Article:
To quickly charge the batteries while the engine is running, we recommend an additional ‘high output’ Mastervolt alternator on the engine.
Standard alternators, originally designed for the car industry, only deliver sufficient energy to both charge the batteries and power the various onboard consumers when they reach a very high rpm.
These alternators also tend to be temperature-sensitive: In a higher ambient temperature, such as is common in an engine room, their output quickly falls by 50 % or more. This is not a problem in cars as the small amount of energy used during, for instance, starting can be recharged in no time, and windscreen wipers, ventilators, etc. do not need a great deal of power. In general, a car engine also runs at a far higher rpm than a boat’s engine, and the temperature under the bonnet is lower due to the cooling effect of the head wind.
Mastervolt Alpha alternators are specially designed for ships and professional mobile applications to provide sufficient power even with a low rpm. A pulley ratio of 1:3 and an engine idle speed of around 700-800 rpm will generate substantial current for charging the battery sets and powering the connected equipment. Mastervolt alternators are also resistant to the high temperature of the engine room, allowing the engine to serve as the energy source for onboard consumers and as a quick charger for the service batteries.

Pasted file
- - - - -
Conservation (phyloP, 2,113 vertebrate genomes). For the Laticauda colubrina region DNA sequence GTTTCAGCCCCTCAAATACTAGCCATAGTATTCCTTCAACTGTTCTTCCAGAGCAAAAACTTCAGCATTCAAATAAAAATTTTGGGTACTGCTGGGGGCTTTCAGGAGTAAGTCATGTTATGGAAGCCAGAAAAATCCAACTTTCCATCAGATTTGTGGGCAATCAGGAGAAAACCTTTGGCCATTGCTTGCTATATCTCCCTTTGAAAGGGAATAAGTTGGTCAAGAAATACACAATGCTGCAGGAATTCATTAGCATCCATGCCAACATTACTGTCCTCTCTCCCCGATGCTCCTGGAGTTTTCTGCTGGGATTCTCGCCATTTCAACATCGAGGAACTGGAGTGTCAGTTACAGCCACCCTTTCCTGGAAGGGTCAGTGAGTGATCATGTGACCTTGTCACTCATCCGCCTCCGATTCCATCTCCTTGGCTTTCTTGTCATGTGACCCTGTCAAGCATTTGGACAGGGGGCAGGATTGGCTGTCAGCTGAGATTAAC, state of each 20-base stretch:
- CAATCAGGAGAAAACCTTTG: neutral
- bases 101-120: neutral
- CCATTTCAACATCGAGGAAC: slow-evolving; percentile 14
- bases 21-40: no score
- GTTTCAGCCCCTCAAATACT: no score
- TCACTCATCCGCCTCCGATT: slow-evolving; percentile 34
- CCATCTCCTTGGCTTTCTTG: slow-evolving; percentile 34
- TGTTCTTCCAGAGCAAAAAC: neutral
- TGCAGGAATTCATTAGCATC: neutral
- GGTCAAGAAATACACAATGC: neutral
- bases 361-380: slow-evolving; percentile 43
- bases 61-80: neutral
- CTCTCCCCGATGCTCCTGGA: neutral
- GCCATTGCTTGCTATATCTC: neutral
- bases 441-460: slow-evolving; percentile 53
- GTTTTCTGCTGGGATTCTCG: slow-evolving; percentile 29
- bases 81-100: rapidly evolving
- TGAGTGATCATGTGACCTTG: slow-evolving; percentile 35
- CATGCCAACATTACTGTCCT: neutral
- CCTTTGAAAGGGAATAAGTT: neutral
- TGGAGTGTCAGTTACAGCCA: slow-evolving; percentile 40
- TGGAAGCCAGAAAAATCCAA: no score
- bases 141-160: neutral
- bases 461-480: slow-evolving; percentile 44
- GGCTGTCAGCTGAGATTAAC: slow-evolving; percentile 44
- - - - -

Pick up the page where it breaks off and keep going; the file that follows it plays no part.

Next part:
Make sure you do not choose your alternator too small. A larger one will ensure that the battery is charged faster and engine hours are kept to a minimum – we suggest choosing an amperage between 30 and 50 % of the battery capacity.
The standard alternator designed for road vehicles has a voltage regulator mounted to the back of the alternator and set to a single charge voltage of 14 or 28 volt. This is sufficient for a car battery, which is rarely (if ever) discharged. Furthermore, the voltage regulator of an automotive alternator is often temperature sensitive and in high temperatures regulates the voltage even further down, often to 13.5 or 26.5 volt. This is much too low for sufficiently recharging a discharged battery. The maximum achievable battery capacity for these voltage levels is around 60 to 70 %. The lifespan of a battery is significantly lower if it is never properly charged. In order to adequately recharge a partially empty or completely flat battery at 25 ºC, voltage need to be 14.25 volt for a 12-volt battery and 28.5 volt for a 24-volt one. Once the battery is 100 % full, this voltage must be reduced to 13.25 or 26.5 volt (float phase) to prevent the batteries from becoming overcharged.
Mastervolt alternators are delivered ungrounded, i.e. the negative pole of the alternator is not connected to the alternator casing but has a separate connection. This means that they are also suitable for aluminium boats, where the negative needs to be separated from the hull.
Mastervolt alternators offer a much higher output than the alternators supplied with engines. As a result, the standard single belt is insufficient to transfer the power from the engine to the alternator. Two belts are required and the pulley of the engine will often need to be changed as well. Your engine supplier can help you choose an appropriate double pulley and give advice on setting up the alternator. In order to handle the high output you will also have to adjust the alternator support.
Alpha Pro charge regulator, supplied with a Mastervolt alternator as standard.